Perhaps not since a two-year-old boy named Puyi was declared heir to China’s crumbling Qing Dynasty has so much responsibility, and so little chance of success, been inherited by someone so young and unprepared. Worries abound, both for North Koreans, and the country’s neighbours.
Once all the forced and melodramatic mourning for Kim Jong-il is over, the challenge that will come fast for the younger Mr. Kim – who was anointed yesterday as the “Great Successor” by North Korean state television – is how he will explain the next big failure to a people desperate to see their lives improve. In a country where propaganda is truth, the regime Kim Jong-un now leads needs either some proof that the country is indeed strong and prosperous, or someone to blame for falling so far short.State television later provided video of people mourning the death of "Dear Leader".
CNN notes that the South Korean military was placed on high alert shortly after the news of Kim Jong Il's death was reported on state television. And, as the New York Times adds, the North Koreans decision to test-fire missiles increases the anxiety in South Korea.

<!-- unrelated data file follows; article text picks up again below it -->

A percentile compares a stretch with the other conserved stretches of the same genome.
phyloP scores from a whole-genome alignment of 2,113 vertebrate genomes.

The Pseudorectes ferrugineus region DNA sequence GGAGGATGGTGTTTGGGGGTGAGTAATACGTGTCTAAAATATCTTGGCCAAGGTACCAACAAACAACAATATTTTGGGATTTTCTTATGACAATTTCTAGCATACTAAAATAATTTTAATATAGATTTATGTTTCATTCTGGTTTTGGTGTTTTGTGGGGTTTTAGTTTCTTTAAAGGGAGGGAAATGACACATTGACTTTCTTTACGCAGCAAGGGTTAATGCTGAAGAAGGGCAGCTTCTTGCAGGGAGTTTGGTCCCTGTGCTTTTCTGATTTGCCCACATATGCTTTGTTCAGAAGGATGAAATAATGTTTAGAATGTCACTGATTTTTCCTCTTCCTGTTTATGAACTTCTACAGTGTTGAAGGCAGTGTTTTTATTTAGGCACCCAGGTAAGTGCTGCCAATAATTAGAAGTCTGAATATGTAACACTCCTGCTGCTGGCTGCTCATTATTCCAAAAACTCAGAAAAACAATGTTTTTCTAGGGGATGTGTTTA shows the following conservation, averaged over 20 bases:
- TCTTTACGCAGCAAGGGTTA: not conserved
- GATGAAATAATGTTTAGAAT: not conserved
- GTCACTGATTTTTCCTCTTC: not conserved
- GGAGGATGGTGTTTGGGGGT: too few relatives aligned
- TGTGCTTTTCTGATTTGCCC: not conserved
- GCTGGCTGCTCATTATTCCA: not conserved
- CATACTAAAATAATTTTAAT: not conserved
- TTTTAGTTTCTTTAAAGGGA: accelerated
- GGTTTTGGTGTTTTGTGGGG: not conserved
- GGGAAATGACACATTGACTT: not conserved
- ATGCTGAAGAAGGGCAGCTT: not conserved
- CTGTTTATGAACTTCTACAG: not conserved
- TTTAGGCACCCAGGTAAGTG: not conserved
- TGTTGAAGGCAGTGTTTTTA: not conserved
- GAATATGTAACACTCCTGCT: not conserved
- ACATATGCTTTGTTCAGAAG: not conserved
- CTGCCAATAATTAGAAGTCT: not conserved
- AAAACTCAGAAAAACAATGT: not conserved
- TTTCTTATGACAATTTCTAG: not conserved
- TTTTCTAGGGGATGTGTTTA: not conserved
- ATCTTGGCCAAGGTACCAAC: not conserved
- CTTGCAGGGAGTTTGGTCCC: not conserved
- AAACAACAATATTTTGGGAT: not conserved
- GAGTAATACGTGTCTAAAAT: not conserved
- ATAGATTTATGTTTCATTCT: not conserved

Granted, there is not enough known about Kim Jong Un, although there is evidence that he was educated in the West. Does that portend a possible opening up of the country? In a separate report, the Globe and Mail says "forget it."
Even if Kim Jong-un did absorb western culture in Switzerland, what does it mean? His father was a film buff whose personal library allegedly included thousands of American movies. Watching Fort Apache or Breakfast at Tiffany’s or E.T. wasn’t enough to turn North Korea’s late dictator into a democrat, so how is a childhood diet of muesli going to do it for his successor? If there is going to be a change in North Korea – and such a change is overdue– odds are it will arise among the wretched, impoverished masses, or at the instigation of a disgruntled army officer, not by an act of dynastic redemption.